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Gagosian Quarterly

May 26, 2021

Building a Legacy

Famously Unknown:Legacy Building in the Art World

In this video, Raymond Foye and Rani Singh discuss the general principles and methodologies of archiving, editing, and presenting the work of overlooked artists and writers. They share firsthand accounts and learning experiences from working with artists and poets such as Jordan Belson, Gregory Corso, Rene Ricard, and Harry Smith.

This talk, held on Tuesday, May 18, 2021, at 1pm eDt, is part of an ongoing program of conversations and presentations with leading artists and cultural figures.

Contents page: Rene Ricard, So Who Left Who, 2007 © Estate of Rene Ricard

Left: Jordan Belson, Berkeley, California, c. 1946. Photo: courtesy Estate of Jordan Belson. Right: Harry Smith (front) and Lionel Ziprin, New York City, c. 1952. Photo: Joanne Ziprin, courtesy Lionel Ziprin Archives

Delineators: Jordan Belson and Harry Smith

Raymond Foye tracks the relationship between the two mavericks, investigating their influence on one another and their enduring legacies.

Ed Sanders, Woodstock, New York, May 29, 1981.

Ed Sanders

Raymond Foye speaks with the author, musician, and American-counterculture record-keeper Ed Sanders at his home in Woodstock, New York.

Allen Midgette in front of the Chelsea Hotel, New York, 2000. Photo: Rita Barros

I’ll Be Your Mirror: Allen Midgette

Raymond Foye speaks with the actor who impersonated Andy Warhol during the great Warhol lecture hoax in the late 1960s. The two also discuss Midgette’s earlier film career in Italy and the difficulty of performing in a Warhol film.

Graham Nash at home, San Francisco, 1972. An M. C. Escher print from his collection can be seen on the floor to the right. Photo: Joel Bernstein

Graham Nash

Raymond Foye offers a window into his long-standing friendship with Graham Nash, guiding us through the legendary musician’s evolving interest in art and the visual world.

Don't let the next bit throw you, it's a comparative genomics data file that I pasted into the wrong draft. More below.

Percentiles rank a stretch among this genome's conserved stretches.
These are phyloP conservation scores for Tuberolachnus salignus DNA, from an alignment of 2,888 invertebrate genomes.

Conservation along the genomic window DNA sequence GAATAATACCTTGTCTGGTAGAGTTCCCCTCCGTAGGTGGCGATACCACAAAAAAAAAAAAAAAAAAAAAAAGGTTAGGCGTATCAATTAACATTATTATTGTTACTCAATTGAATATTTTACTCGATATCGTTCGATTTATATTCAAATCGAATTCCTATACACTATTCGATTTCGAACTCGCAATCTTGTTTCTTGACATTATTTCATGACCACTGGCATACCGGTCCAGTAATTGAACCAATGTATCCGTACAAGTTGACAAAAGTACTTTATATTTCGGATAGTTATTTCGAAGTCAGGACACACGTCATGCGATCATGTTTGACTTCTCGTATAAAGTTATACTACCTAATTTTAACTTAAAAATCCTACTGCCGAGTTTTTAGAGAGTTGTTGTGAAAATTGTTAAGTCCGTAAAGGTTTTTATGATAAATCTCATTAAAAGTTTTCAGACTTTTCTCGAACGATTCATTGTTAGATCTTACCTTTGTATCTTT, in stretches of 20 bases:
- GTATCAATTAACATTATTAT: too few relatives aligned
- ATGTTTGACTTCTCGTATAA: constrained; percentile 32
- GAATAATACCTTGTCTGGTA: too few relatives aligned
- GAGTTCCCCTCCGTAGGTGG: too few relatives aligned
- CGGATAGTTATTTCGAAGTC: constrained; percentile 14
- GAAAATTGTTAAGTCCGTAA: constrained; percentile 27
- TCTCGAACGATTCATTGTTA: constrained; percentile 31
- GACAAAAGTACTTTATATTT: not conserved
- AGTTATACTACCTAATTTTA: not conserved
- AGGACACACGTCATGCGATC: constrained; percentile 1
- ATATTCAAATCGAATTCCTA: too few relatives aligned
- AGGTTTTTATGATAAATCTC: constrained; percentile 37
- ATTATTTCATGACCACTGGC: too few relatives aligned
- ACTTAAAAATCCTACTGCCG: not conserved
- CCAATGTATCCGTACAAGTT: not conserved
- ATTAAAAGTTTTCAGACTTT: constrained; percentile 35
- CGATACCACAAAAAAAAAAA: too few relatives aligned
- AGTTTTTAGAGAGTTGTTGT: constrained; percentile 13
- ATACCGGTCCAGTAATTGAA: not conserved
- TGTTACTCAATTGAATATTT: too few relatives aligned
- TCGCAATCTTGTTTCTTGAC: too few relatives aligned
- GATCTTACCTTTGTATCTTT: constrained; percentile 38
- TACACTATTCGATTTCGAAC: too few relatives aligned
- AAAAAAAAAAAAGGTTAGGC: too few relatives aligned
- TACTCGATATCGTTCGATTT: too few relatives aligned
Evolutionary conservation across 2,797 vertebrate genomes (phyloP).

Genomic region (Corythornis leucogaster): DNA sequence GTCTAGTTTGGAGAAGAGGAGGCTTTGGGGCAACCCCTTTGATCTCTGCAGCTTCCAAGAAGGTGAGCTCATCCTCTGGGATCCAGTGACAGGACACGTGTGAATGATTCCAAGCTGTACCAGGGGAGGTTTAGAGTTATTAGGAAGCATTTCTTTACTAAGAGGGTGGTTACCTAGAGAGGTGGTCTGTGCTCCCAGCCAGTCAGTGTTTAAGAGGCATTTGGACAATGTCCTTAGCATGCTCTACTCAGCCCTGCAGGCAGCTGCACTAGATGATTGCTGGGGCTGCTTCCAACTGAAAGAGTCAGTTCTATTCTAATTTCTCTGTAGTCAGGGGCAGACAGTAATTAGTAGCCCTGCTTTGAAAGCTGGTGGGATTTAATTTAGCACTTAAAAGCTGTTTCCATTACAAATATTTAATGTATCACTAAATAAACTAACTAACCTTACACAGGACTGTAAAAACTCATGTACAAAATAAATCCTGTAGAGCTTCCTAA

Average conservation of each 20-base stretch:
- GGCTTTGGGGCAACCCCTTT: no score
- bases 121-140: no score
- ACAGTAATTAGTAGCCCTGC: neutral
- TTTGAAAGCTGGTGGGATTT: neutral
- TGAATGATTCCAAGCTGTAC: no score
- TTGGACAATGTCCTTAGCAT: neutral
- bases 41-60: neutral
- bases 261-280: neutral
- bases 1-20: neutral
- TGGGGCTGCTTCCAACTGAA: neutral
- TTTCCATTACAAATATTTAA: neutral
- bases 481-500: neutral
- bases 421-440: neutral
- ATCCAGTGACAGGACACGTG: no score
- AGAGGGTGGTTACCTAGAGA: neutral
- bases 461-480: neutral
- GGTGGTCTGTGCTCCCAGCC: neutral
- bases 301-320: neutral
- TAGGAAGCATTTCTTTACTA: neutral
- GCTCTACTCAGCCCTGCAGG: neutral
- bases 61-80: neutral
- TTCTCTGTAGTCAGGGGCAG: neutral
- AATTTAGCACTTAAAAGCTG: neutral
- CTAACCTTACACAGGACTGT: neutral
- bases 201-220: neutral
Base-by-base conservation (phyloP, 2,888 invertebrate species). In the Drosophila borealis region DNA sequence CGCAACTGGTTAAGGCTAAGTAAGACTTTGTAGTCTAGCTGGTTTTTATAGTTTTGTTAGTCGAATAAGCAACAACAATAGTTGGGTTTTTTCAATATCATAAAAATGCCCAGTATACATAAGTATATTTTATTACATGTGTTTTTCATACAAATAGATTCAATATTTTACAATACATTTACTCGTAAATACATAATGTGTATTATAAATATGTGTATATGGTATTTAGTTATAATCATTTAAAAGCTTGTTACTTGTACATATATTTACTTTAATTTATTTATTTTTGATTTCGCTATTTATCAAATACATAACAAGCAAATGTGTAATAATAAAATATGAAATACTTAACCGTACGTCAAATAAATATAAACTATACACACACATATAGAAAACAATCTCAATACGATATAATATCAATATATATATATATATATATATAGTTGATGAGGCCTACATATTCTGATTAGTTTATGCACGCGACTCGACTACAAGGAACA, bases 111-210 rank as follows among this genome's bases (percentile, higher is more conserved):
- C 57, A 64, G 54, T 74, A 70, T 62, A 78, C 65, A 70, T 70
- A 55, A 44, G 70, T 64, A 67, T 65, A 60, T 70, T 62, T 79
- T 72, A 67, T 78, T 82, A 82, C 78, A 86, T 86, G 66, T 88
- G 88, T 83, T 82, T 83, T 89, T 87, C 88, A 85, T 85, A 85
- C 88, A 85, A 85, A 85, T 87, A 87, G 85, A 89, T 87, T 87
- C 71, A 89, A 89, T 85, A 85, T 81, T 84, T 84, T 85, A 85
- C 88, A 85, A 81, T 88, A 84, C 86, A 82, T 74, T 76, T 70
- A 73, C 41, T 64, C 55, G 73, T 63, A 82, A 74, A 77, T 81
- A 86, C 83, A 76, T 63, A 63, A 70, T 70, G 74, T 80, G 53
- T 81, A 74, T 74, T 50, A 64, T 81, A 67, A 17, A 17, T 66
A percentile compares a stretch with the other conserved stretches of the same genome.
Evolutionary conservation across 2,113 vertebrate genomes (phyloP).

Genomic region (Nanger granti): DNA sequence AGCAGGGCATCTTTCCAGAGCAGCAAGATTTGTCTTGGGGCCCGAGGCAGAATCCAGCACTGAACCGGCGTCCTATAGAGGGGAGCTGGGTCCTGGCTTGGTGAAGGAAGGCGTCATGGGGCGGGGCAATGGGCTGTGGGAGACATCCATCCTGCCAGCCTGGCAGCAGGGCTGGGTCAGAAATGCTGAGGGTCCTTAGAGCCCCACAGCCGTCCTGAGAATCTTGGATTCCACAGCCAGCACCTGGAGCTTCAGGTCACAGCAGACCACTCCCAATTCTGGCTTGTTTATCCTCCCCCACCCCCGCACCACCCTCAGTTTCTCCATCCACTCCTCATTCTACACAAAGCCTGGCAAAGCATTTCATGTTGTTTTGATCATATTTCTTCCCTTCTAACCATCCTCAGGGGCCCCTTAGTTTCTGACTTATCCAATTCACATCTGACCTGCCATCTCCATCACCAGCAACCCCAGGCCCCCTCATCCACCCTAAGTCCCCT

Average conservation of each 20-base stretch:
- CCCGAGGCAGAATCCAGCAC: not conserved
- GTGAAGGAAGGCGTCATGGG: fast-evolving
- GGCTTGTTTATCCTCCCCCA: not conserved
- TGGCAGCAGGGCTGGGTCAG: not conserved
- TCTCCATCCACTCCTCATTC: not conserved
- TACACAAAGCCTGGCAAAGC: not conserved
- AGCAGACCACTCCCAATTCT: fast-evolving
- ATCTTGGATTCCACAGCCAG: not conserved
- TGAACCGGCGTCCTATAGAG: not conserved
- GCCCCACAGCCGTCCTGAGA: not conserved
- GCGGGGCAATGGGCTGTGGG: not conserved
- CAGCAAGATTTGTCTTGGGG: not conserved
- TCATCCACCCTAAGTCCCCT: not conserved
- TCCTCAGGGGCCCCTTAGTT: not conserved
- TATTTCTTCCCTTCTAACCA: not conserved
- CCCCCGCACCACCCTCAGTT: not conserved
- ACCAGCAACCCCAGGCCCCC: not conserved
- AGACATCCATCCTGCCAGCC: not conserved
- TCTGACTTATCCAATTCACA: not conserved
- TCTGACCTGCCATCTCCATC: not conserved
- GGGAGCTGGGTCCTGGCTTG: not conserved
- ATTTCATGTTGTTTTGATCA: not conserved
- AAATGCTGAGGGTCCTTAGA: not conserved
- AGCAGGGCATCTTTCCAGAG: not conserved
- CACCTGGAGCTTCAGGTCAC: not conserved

A black-and-white photograph of the poet Bob Kaufman leaning against a counter wearing a floral jacket, striped pants, and sunglasses.

Rain Unraveled Tales

In November 2019, City Lights Publishers released Collected Poems of Bob Kaufman, the first comprehensive collection of the poet’s work. Here Raymond Foye, the book’s coeditor, reminisces about his long friendship with Kaufman and reflects on the enduring power of the poems.

Helen Frankenthaler, Heart of London Map, steel sculpture

Helen Frankenthaler: A Painter’s Sculptures

On the occasion of four exhibitions in London exploring different aspects of Helen Frankenthaler’s work, Lauren Mahony introduces texts by the sculptor Anthony Caro and by the artist herself on her relatively unfamiliar first body of sculpture, made in the summer of 1972 in Caro’s London studio.

Carrie Mae Weems’s The Louvre (2006), on the cover of Gagosian Quarterly, Summer 2021

Now available
Gagosian Quarterly Summer 2021

The Summer 2021 issue of Gagosian Quarterly is now available, featuring Carrie Mae Weems’s The Louvre (2006) on its cover.

Black-and-white photograph of Marie-Laure de Noailles in 1936 by Man Ray.

Game Changer
Vicomtesse Marie-Laure de Noailles

Ariella Wolens explores the patron’s role in fostering the legendary art world of early twentieth-century France.

Installation view, Adriana Varejão: Talavera, Gagosian, West 21st Street, New York, May 3–June 26, 2021. Photo: Rob McKeever

Adriana Varejão: For a Poetics of Difference

Curator Luisa Duarte considers the artist’s oeuvre, writing on Varejão’s active engagement with theories of difference, as well as the cultural specters of the past.

Dr. David Driskell, 2002, head resting on hand in a blue shirt with art in the background.

Game Changer
Dr. David Driskell

Taylor Aldridge reflects on the enduring legacy of the artist, educator, curator, and scholar.

Albert Oehlen’s studio, Ispaster, Spain, 2019–20. Photos © Esther Freund

Albert Oehlen: Terrifying Sunset

The artist speaks with Mark Godfrey about his new paintings, touching on the works’ relationship to John Graham, the Rothko Chapel, and Leigh Bowery.

Eiko Otake stands on what was part of the original seawall next to the Tomioka Fishing Harbor.

A Body in Fukushima

Ten years after Fukushima’s nuclear meltdown of 2011, movement-based artist Eiko Otake and historian/photographer William Johnston discuss their visits to that irradiated landscape. The forthcoming book A Body in Fukushima documents their ongoing performance project.